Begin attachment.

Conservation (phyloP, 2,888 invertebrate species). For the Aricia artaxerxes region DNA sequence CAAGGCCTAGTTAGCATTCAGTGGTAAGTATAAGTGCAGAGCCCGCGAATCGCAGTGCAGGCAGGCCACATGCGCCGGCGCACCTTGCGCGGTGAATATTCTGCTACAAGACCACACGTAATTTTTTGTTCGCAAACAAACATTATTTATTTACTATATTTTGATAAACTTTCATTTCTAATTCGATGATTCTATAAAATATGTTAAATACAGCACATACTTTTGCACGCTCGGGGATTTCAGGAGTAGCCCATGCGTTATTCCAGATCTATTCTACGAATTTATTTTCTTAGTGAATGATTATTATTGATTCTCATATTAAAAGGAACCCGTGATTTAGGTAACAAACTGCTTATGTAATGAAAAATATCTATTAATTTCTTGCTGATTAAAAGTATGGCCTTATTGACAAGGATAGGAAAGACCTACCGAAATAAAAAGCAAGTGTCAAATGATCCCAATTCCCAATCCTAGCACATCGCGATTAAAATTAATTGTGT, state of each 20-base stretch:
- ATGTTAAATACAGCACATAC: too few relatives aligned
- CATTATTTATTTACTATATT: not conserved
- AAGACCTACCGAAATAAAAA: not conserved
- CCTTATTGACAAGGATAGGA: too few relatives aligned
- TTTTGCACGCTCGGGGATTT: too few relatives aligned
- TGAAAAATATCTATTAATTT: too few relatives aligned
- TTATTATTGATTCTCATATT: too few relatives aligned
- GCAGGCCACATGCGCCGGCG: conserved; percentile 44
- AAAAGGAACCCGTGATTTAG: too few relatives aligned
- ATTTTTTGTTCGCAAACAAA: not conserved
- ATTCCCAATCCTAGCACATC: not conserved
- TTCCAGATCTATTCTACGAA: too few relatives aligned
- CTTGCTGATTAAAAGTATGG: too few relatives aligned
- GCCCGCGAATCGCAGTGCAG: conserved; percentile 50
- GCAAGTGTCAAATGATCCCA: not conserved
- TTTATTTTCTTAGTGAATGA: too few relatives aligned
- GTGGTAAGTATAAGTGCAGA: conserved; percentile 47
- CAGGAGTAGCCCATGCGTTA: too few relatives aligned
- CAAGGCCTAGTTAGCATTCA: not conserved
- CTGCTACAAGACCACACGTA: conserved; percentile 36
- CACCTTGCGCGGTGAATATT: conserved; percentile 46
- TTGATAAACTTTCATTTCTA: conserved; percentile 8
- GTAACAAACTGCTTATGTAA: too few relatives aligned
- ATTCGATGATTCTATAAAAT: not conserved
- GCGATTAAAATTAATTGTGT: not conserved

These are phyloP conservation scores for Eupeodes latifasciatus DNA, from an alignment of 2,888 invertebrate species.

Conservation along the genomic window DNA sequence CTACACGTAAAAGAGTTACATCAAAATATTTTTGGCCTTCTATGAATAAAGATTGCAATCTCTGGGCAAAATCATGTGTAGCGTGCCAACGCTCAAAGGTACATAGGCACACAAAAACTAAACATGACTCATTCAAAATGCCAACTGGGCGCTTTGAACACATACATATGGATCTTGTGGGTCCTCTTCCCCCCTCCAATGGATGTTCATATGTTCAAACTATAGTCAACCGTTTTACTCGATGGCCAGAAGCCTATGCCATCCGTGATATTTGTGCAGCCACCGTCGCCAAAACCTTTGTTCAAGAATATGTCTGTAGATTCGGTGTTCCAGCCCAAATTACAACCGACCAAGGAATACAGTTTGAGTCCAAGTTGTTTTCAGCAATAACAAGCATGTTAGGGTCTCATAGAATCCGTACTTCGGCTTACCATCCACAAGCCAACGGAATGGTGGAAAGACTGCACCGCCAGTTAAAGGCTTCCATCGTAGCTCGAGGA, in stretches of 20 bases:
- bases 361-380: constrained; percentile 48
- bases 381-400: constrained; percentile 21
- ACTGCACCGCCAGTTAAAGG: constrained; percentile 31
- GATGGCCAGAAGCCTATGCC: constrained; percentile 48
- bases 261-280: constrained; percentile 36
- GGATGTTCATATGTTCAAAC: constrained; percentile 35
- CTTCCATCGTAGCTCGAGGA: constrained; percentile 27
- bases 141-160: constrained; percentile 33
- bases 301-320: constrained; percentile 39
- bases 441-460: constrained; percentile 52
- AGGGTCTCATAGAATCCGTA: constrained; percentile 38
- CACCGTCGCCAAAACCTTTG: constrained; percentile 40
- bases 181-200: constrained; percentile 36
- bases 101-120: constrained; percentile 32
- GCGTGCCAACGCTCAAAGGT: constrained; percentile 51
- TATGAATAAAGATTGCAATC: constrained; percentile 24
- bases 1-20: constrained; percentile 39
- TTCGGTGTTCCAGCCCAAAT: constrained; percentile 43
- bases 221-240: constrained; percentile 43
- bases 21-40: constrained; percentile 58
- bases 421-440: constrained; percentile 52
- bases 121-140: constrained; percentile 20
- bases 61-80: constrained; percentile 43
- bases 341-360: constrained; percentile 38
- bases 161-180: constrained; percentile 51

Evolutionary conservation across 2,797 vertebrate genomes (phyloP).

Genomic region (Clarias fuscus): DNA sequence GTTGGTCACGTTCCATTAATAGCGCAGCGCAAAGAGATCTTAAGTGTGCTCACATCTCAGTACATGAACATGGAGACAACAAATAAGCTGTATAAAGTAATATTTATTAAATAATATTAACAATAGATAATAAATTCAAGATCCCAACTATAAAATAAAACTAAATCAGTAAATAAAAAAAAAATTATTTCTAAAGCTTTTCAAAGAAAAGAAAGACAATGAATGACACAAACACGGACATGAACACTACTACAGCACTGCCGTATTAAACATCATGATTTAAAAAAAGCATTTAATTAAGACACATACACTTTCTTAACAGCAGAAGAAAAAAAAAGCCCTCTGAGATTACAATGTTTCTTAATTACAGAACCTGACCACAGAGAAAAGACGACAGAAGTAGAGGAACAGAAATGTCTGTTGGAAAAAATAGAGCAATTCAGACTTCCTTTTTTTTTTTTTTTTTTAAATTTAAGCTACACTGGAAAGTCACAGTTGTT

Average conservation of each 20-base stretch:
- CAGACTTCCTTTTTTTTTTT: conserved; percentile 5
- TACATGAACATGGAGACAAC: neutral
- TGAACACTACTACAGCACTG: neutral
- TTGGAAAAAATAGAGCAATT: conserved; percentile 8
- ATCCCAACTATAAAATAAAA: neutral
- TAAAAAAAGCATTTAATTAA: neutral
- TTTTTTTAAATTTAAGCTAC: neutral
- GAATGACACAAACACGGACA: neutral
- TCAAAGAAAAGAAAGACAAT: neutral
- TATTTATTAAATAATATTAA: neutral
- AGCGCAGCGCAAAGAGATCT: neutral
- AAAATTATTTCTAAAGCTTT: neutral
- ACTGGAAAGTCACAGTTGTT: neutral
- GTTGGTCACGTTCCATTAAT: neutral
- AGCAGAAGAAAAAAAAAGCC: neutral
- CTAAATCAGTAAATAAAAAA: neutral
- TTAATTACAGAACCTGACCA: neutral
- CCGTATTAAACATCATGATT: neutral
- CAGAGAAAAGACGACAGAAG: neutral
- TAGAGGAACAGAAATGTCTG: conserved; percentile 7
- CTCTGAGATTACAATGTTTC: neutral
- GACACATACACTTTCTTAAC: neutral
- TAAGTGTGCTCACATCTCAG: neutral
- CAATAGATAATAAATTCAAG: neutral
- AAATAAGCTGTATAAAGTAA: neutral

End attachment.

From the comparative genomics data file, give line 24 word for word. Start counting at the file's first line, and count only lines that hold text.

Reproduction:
- GTAACAAACTGCTTATGTAA: too few relatives aligned